Former Associate editor Margret Aldrich on the hunt for happiness, community, and how humans thrive
At the beginning of June, I wrote a bit about omega-3s and our developing understanding of the complex role these essential fatty acids play in our bodies, especially with respect to brain chemistry. Since then I also spotted a nice piece in the Colorado Springs Independent on the subject, about a doctor who says omega-3 deficiency (that is, eating too little fish) could be the cause of rising rates of mental illness.
At any rate, I know the preponderance of stories in the media has made me extra-diligent about taking my fish oil capsules, which is why I wanted to point to an unnerving piece in the July-August issue of Spirituality & Health about health risks and the choosing the best fish oil supplements.
As Matt Sutherland writes:
If you’re unnerved by the idea that a typical package of hamburger might contain flesh from hundreds, if not thousands, of cows, you may be surprised to know the oil in your fish oil capsule may be derived from several different species, including sardines, herring, anchovies, tuna, cod, krill (a shrimp-like planktonic crustacean, and even farm-raised salmon. Furthermore, these fish, which get their omega-3 from eating microalgae, may come from shallow waters near heavily populated shores, where heavy metals, toxins, PCBs, and other pollutants concentrate….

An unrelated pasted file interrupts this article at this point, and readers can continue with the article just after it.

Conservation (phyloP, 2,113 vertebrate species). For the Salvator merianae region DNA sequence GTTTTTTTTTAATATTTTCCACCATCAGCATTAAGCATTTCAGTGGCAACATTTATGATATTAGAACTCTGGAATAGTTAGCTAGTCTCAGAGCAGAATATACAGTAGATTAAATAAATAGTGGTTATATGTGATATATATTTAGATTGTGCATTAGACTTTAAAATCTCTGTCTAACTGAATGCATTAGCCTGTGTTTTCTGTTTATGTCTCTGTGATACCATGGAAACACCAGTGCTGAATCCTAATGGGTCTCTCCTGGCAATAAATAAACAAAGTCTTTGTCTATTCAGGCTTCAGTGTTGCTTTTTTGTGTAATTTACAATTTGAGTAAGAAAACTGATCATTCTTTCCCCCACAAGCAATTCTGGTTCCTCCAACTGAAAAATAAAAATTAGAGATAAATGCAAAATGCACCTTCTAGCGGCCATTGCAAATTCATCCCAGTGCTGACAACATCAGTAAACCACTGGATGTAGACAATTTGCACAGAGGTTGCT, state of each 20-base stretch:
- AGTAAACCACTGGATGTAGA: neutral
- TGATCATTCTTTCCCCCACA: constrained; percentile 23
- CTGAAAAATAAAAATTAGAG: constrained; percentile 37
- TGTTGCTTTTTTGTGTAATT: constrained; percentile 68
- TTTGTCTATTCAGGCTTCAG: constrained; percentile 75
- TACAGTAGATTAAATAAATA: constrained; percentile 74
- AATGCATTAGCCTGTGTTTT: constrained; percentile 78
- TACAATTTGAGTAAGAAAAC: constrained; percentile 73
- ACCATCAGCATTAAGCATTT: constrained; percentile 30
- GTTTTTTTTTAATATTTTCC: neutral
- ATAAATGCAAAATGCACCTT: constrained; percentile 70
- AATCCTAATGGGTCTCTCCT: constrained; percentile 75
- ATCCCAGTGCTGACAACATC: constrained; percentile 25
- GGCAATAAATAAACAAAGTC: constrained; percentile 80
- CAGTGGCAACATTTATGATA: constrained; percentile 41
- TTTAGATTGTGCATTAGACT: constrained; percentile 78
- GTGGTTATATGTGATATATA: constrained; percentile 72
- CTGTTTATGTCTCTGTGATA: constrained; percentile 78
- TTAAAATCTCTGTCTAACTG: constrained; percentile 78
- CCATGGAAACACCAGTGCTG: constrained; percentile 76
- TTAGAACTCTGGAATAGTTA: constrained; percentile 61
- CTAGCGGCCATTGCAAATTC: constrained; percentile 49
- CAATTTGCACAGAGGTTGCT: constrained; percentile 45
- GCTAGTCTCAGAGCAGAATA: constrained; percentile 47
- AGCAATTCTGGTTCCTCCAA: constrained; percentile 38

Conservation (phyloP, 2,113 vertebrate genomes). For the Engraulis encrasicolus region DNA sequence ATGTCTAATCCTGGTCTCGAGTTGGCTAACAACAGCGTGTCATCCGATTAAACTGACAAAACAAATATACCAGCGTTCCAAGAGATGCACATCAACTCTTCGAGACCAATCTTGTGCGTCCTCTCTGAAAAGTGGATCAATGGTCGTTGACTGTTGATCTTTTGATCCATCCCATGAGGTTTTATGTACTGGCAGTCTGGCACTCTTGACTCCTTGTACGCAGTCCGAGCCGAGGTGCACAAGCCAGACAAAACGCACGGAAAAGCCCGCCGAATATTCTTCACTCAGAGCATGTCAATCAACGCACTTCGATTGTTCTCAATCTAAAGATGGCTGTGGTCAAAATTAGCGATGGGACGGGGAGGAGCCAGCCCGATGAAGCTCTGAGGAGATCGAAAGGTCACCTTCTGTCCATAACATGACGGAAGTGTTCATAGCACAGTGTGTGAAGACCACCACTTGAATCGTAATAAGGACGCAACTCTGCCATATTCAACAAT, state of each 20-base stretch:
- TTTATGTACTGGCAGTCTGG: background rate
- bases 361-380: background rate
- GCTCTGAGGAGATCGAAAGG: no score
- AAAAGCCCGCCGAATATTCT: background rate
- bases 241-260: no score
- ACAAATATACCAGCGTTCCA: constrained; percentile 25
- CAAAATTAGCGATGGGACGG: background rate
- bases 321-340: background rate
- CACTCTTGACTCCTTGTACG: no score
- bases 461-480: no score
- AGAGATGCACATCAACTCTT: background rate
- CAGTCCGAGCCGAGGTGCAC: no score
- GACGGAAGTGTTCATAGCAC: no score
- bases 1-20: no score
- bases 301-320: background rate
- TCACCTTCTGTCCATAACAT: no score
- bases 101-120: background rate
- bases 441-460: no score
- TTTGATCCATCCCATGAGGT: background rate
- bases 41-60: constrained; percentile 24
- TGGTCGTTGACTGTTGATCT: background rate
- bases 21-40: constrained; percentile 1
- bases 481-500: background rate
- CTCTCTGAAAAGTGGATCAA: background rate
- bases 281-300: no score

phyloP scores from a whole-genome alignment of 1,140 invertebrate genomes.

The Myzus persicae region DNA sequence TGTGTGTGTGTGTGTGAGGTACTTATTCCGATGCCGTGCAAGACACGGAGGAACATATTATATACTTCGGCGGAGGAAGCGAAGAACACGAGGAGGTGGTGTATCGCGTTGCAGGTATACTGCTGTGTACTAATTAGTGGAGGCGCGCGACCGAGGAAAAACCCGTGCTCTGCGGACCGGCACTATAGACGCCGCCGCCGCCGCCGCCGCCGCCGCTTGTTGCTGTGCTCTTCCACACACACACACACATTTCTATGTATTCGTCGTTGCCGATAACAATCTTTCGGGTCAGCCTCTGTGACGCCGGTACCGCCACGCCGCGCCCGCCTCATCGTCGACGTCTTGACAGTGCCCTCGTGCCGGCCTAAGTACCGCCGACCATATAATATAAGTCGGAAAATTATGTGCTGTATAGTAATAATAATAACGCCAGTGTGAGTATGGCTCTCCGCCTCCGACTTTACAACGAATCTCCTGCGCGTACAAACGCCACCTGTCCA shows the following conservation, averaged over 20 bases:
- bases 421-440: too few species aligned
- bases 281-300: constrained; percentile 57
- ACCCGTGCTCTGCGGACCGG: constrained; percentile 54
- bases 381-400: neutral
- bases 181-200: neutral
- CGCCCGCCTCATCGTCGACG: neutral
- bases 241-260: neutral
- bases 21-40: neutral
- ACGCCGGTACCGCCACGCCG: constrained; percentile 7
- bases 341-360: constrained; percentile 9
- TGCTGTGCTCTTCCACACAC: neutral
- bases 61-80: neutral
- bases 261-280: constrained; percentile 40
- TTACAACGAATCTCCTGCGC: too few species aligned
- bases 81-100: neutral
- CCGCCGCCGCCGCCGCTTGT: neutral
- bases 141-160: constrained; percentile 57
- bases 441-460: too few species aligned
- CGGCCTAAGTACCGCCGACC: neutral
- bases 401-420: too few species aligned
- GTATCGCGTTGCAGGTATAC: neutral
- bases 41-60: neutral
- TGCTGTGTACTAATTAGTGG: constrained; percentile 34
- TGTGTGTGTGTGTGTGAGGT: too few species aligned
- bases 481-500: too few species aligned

Delightful. If you’re looking to reap the health benefits of fish oil, Sutherland advises doing your own research. “Terms like ‘ultra-refined,’ ‘high-potency,’ ‘pharmaceutical-grade,’ etc., are marketing hyperbole,” he writes. “The industry as a whole, has not agreed on definitions of purity or quality.”
Look for pills that have been tested for heavy metals other pollutants. A bottling date is also a plus, as is cold-press extraction. And definitely pay attention to what kind of fish a company is using to produce its pills.
Spectrum Organics, for example, uses “non-threatened salt water species of wild-caught, small, plankton-feeding fish (anchovies, mackerel and sardines) that are low on the food chain,” according to the company’s website. It made Sutherland’s list of recommended producers to check out, along with Nordic Naturals, Carlson, and Barlean’s, based on a survey of independent natural food stores.
Spirituality & Health was our 2010 Utne Independent Press Award winner for best health/wellness coverage.